D.C. an experience on and off the ice 0
By Ashleigh Viveiros
For the Garden Valley Collegiate Zodiacs hockey team, it was so much more than just another hockey tournament.
It was also a huge learning experience off the ice.
The boys' hockey team spent six days in Washington D.C. a few weeks ago to compete in the Gonzaga Purple Puck tournament, and though word of their athletic achievements has made the rounds - they posted a tie and four wins to become the first non-American team to both compete in and win the championship - coach Brendan Neufeld says the trip was always about more than just putting stick to ice.
"It was an amazing opportunity to get on a plane and go somewhere different," he said. "There's just so many experiences you don't get to have staying home and going to local tournaments."
"It was such an eye-opener for the boys," Neufeld said.
The experience started last fall, when the students spent several weeks fundraising for the trip.
The team hit the streets, selling gift cards, calendars, and offering to do yard work to cover at least half of the $1,500 per player cost of the adventure, with the rest coming out of the students' pockets.
"They worked really hard at that," Neufeld said. "And the community really supported us."
But paying for the trip was only half the battle - just getting on a plane amidst a region-wide snowstorm on Dec. 26 proved a challenge unto itself, Neufeld said.
Highways were closed, planes were grounded, and the team - when they finally did manage to drive to Fargo - faced delays and missed flights, eventually having to overnight it in Chicago before flying out to Washington in three separate flights, arriving at their destination one day late.
Still, even that proved a growth opportunity for the boys, some of whom had never flown before, Neufeld said.
"It was impressive to see how the guys handled themselves through the five or six hours of not getting on a plane," he said.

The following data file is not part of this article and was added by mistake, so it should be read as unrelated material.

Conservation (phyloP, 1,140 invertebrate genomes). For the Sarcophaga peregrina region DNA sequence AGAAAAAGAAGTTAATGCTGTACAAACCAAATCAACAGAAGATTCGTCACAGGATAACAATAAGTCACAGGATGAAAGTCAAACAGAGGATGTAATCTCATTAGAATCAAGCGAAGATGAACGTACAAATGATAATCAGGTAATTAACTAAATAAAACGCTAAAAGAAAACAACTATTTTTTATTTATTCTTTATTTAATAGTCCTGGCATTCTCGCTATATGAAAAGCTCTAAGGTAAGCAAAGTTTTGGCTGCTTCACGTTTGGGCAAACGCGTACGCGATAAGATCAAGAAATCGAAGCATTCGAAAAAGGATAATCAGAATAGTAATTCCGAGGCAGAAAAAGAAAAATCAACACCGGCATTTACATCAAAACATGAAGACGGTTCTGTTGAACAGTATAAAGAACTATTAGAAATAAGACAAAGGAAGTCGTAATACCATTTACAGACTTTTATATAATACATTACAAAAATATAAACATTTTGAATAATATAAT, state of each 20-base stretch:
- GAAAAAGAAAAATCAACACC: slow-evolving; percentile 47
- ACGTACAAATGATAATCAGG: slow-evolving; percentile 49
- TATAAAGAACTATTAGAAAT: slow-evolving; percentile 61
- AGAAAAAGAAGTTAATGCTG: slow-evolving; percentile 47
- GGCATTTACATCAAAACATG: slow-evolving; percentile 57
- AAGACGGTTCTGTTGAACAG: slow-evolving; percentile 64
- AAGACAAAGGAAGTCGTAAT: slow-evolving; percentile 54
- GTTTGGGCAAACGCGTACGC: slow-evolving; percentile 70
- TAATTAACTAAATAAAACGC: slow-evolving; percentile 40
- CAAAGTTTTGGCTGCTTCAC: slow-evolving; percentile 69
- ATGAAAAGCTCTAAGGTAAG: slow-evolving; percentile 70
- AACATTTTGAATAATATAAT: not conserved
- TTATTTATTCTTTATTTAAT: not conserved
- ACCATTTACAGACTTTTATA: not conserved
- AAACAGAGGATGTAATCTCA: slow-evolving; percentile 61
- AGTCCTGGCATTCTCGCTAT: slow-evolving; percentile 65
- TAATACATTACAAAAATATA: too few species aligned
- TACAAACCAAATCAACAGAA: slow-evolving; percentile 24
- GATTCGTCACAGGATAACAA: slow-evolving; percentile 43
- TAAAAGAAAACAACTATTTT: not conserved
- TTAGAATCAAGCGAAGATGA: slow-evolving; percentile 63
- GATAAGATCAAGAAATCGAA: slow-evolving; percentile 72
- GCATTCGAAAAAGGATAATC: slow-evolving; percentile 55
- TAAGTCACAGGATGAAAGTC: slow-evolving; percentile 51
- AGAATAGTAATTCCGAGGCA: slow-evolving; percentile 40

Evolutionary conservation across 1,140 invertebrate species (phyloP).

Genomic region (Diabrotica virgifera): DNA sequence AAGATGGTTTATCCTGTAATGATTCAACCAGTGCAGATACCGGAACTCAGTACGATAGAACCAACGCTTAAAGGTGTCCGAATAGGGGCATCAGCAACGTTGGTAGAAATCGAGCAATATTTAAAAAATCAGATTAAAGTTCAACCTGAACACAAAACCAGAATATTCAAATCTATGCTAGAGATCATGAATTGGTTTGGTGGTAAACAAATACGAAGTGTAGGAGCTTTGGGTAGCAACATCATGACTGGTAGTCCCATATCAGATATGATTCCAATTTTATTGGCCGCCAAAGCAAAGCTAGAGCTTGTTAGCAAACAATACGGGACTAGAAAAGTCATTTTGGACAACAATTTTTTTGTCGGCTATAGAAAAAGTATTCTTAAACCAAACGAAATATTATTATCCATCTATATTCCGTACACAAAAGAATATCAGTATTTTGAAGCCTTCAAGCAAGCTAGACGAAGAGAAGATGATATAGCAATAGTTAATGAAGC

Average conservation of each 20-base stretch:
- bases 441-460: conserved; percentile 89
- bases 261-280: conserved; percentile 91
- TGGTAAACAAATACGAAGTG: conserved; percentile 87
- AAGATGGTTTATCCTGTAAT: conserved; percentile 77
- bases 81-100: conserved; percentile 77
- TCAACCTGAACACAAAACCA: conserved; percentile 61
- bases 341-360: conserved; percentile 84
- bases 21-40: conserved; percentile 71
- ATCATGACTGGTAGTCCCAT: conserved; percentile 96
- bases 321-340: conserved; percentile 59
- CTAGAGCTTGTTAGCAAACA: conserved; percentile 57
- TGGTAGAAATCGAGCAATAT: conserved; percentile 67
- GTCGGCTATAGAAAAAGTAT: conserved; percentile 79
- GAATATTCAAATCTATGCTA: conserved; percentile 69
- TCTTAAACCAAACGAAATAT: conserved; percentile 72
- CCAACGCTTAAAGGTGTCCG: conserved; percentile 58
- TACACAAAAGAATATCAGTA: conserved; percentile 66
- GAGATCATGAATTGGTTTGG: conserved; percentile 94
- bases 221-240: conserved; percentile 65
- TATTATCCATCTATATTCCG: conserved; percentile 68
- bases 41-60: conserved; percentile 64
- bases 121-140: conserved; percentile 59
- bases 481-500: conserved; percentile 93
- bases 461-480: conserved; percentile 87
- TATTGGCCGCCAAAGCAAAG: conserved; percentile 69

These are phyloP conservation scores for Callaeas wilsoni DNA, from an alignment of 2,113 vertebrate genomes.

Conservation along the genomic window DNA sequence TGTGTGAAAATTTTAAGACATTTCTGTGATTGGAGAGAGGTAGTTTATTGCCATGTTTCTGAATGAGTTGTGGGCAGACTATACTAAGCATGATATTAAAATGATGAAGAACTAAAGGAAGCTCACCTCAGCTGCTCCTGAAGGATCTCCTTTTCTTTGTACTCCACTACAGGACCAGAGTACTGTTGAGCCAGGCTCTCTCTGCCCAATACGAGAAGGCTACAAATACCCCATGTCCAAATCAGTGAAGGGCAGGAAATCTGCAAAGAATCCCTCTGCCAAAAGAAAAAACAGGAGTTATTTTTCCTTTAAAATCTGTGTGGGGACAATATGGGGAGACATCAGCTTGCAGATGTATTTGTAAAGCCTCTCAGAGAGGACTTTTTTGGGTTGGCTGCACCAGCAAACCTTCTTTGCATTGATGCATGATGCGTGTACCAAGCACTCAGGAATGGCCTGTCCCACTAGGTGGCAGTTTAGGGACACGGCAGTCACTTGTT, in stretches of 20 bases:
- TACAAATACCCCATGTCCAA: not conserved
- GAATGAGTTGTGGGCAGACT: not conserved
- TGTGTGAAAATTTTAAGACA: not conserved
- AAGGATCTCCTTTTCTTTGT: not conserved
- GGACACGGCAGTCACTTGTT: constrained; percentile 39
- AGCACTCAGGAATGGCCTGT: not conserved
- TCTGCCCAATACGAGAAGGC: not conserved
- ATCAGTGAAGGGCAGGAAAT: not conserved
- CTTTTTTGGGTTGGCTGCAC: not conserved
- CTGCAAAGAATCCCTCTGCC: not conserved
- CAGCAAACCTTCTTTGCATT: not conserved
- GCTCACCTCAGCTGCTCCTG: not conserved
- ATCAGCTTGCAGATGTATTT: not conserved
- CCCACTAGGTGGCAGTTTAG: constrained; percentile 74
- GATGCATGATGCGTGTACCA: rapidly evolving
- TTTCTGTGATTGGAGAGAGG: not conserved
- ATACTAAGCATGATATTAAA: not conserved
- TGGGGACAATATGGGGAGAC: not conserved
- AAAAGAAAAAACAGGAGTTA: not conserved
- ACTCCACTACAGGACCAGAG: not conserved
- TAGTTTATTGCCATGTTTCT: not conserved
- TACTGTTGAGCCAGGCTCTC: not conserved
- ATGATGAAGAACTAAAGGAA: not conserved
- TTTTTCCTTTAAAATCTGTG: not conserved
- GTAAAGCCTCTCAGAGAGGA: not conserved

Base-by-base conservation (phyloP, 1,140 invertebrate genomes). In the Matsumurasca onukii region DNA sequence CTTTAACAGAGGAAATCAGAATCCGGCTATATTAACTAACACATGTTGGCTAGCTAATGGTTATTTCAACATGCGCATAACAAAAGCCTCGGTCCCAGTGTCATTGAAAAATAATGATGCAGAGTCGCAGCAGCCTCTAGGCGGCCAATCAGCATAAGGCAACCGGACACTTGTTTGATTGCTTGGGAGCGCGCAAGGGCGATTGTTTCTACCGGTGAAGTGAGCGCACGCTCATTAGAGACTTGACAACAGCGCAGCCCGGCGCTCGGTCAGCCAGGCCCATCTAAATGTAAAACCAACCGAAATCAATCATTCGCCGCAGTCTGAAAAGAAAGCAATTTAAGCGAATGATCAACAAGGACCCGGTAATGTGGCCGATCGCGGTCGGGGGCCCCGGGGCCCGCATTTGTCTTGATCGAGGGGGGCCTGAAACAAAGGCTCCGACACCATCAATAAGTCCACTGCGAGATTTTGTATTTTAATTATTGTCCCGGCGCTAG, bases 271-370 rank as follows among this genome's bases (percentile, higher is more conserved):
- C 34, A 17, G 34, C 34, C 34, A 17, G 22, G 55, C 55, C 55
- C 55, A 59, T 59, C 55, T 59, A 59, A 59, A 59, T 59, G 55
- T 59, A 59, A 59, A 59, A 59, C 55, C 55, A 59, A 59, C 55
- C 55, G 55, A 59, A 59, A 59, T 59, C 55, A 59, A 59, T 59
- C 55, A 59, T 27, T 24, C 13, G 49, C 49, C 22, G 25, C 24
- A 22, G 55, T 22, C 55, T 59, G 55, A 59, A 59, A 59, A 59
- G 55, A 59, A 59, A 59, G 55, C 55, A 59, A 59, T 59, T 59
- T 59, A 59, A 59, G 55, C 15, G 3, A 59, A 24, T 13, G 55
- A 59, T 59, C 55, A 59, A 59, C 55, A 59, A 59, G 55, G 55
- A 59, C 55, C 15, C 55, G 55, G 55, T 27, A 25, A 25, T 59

The fun stuff really got underway as soon as the boys were all together again in Washington on Dec. 27.
They were greeted by Washington Capitals forward and Winkler native Eric Fehr, who gave his fellow Winklerites a behind-the-scenes tour of his NHL team.
The Zodiacs got the chance to tour the Capitals' practice facility and dressing rooms, and to enjoy third-row seats for the Capitals versus Carolina Hurricanes game (with all 24 members of the team donning Eric Fehr jerseys to cheer the former Zodiac on - attracting the attention of the rink's JumboTron).
After the game, Fehr introduced the young hockey players to NHL stars Nicklas Backstrom and Alexander Ovechkin.
"That was unbelievable," said Zodiac captain Dale Harder, who noted the guys were able to get autographs from both Backstrom and Fehr and to pose for a team photo with Ovechkin.
"The guys were in awe," Neufeld said of the meet and greet. "When we met Ovechkin, especially, a lot of the guys were just blown away."
"It was a highlight of the week for many of them."
Checking out the sights
Hockey aside, the team also got the chance to tour several Washington sights, and to greet a famous former Manitoban.
"Gary Doer gave us a tour of the Canadian Embassy," Neufeld said, noting the former Manitoba premier turned Canadian ambassador was thrilled to see some fellow Manitobans so far from home.
The kids also toured the U.S. Capitol Building and the Holocaust Memorial Museum, and stopped by for looks at the Washington Monument and the White House.
"Seeing the White House was awesome," said defenceman Chad Unrau, who noted it was interesting to see the high security level at all the public buildings.
"It was neat to see hockey-type players taking a real interest in all these historical places," noted Neufeld. "We were so fortunate to have this opportunity."
A bonding experience
Having been back home now for a few weeks, things have long returned to normal for the Zodiacs, currently ranked number two in Zone IV high school hockey.
But, spending that week together away from home really helped the boys bond as teammates, Neufeld said.
"It was really neat to see these guys in a different situation ... we saw some real leadership developing among the team," he said. "Being there, having so many unique experiences really pulled the guys together."
Neufeld hopes similar trips will become a more regular thing for future Zodiac hockey teams.